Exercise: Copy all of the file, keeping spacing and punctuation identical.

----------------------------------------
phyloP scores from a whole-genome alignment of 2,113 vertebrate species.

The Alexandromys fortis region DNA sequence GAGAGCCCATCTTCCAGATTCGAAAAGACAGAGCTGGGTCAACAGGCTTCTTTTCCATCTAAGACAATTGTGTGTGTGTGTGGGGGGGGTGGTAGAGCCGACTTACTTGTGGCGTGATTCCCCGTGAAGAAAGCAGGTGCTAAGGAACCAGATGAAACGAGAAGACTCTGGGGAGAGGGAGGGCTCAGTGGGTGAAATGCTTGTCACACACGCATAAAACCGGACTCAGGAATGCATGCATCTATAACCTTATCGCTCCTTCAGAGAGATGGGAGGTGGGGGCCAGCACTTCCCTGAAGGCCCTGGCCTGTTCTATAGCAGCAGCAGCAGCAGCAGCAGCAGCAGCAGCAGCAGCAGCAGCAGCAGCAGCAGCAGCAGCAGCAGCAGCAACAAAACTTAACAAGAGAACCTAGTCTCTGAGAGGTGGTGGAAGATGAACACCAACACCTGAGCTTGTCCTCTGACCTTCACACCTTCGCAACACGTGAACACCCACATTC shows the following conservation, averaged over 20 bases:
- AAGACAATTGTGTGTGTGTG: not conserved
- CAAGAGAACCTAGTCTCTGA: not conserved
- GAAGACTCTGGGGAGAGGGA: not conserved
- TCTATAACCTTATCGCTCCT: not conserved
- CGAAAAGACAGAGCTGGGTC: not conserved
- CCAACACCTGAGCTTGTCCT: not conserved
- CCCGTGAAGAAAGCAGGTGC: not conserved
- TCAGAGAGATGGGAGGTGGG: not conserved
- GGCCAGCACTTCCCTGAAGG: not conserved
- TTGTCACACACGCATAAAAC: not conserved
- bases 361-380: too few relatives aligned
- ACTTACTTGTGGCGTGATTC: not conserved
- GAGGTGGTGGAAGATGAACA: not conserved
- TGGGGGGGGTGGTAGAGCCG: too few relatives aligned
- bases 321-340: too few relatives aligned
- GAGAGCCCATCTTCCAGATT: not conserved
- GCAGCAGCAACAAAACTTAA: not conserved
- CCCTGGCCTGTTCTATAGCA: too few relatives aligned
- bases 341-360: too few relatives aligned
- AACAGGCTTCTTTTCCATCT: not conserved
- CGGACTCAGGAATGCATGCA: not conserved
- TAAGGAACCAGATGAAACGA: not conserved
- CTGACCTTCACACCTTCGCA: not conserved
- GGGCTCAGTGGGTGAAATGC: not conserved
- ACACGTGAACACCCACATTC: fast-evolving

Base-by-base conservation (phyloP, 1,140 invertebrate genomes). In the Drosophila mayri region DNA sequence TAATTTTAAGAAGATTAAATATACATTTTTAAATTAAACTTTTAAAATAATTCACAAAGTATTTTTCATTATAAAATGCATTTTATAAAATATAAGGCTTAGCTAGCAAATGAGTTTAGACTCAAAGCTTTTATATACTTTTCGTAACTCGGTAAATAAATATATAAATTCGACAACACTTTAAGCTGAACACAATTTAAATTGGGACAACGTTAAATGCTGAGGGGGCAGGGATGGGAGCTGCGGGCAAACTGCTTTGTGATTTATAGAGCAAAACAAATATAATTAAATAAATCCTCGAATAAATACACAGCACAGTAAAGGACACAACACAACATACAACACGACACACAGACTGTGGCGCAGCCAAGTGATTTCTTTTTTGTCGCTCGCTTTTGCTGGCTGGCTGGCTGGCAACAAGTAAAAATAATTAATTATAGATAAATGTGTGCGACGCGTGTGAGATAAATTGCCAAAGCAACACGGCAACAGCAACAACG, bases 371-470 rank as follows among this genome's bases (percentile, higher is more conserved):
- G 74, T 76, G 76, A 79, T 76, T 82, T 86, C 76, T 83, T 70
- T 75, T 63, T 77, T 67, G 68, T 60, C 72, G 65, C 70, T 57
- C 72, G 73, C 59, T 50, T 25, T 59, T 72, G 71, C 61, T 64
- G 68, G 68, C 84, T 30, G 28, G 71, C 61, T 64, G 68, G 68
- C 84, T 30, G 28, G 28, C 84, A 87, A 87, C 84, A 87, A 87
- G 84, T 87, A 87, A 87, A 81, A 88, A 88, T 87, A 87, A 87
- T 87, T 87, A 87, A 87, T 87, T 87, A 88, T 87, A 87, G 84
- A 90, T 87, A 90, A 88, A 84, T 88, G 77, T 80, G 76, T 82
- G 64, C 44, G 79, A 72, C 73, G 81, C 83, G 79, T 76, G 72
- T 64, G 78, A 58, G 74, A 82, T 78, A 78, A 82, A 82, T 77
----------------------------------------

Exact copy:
phyloP scores from a whole-genome alignment of 2,113 vertebrate species.

The Alexandromys fortis region DNA sequence GAGAGCCCATCTTCCAGATTCGAAAAGACAGAGCTGGGTCAACAGGCTTCTTTTCCATCTAAGACAATTGTGTGTGTGTGTGGGGGGGGTGGTAGAGCCGACTTACTTGTGGCGTGATTCCCCGTGAAGAAAGCAGGTGCTAAGGAACCAGATGAAACGAGAAGACTCTGGGGAGAGGGAGGGCTCAGTGGGTGAAATGCTTGTCACACACGCATAAAACCGGACTCAGGAATGCATGCATCTATAACCTTATCGCTCCTTCAGAGAGATGGGAGGTGGGGGCCAGCACTTCCCTGAAGGCCCTGGCCTGTTCTATAGCAGCAGCAGCAGCAGCAGCAGCAGCAGCAGCAGCAGCAGCAGCAGCAGCAGCAGCAGCAGCAGCAGCAGCAACAAAACTTAACAAGAGAACCTAGTCTCTGAGAGGTGGTGGAAGATGAACACCAACACCTGAGCTTGTCCTCTGACCTTCACACCTTCGCAACACGTGAACACCCACATTC shows the following conservation, averaged over 20 bases:
- AAGACAATTGTGTGTGTGTG: not conserved
- CAAGAGAACCTAGTCTCTGA: not conserved
- GAAGACTCTGGGGAGAGGGA: not conserved
- TCTATAACCTTATCGCTCCT: not conserved
- CGAAAAGACAGAGCTGGGTC: not conserved
- CCAACACCTGAGCTTGTCCT: not conserved
- CCCGTGAAGAAAGCAGGTGC: not conserved
- TCAGAGAGATGGGAGGTGGG: not conserved
- GGCCAGCACTTCCCTGAAGG: not conserved
- TTGTCACACACGCATAAAAC: not conserved
- bases 361-380: too few relatives aligned
- ACTTACTTGTGGCGTGATTC: not conserved
- GAGGTGGTGGAAGATGAACA: not conserved
- TGGGGGGGGTGGTAGAGCCG: too few relatives aligned
- bases 321-340: too few relatives aligned
- GAGAGCCCATCTTCCAGATT: not conserved
- GCAGCAGCAACAAAACTTAA: not conserved
- CCCTGGCCTGTTCTATAGCA: too few relatives aligned
- bases 341-360: too few relatives aligned
- AACAGGCTTCTTTTCCATCT: not conserved
- CGGACTCAGGAATGCATGCA: not conserved
- TAAGGAACCAGATGAAACGA: not conserved
- CTGACCTTCACACCTTCGCA: not conserved
- GGGCTCAGTGGGTGAAATGC: not conserved
- ACACGTGAACACCCACATTC: fast-evolving

Base-by-base conservation (phyloP, 1,140 invertebrate genomes). In the Drosophila mayri region DNA sequence TAATTTTAAGAAGATTAAATATACATTTTTAAATTAAACTTTTAAAATAATTCACAAAGTATTTTTCATTATAAAATGCATTTTATAAAATATAAGGCTTAGCTAGCAAATGAGTTTAGACTCAAAGCTTTTATATACTTTTCGTAACTCGGTAAATAAATATATAAATTCGACAACACTTTAAGCTGAACACAATTTAAATTGGGACAACGTTAAATGCTGAGGGGGCAGGGATGGGAGCTGCGGGCAAACTGCTTTGTGATTTATAGAGCAAAACAAATATAATTAAATAAATCCTCGAATAAATACACAGCACAGTAAAGGACACAACACAACATACAACACGACACACAGACTGTGGCGCAGCCAAGTGATTTCTTTTTTGTCGCTCGCTTTTGCTGGCTGGCTGGCTGGCAACAAGTAAAAATAATTAATTATAGATAAATGTGTGCGACGCGTGTGAGATAAATTGCCAAAGCAACACGGCAACAGCAACAACG, bases 371-470 rank as follows among this genome's bases (percentile, higher is more conserved):
- G 74, T 76, G 76, A 79, T 76, T 82, T 86, C 76, T 83, T 70
- T 75, T 63, T 77, T 67, G 68, T 60, C 72, G 65, C 70, T 57
- C 72, G 73, C 59, T 50, T 25, T 59, T 72, G 71, C 61, T 64
- G 68, G 68, C 84, T 30, G 28, G 71, C 61, T 64, G 68, G 68
- C 84, T 30, G 28, G 28, C 84, A 87, A 87, C 84, A 87, A 87
- G 84, T 87, A 87, A 87, A 81, A 88, A 88, T 87, A 87, A 87
- T 87, T 87, A 87, A 87, T 87, T 87, A 88, T 87, A 87, G 84
- A 90, T 87, A 90, A 88, A 84, T 88, G 77, T 80, G 76, T 82
- G 64, C 44, G 79, A 72, C 73, G 81, C 83, G 79, T 76, G 72
- T 64, G 78, A 58, G 74, A 82, T 78, A 78, A 82, A 82, T 77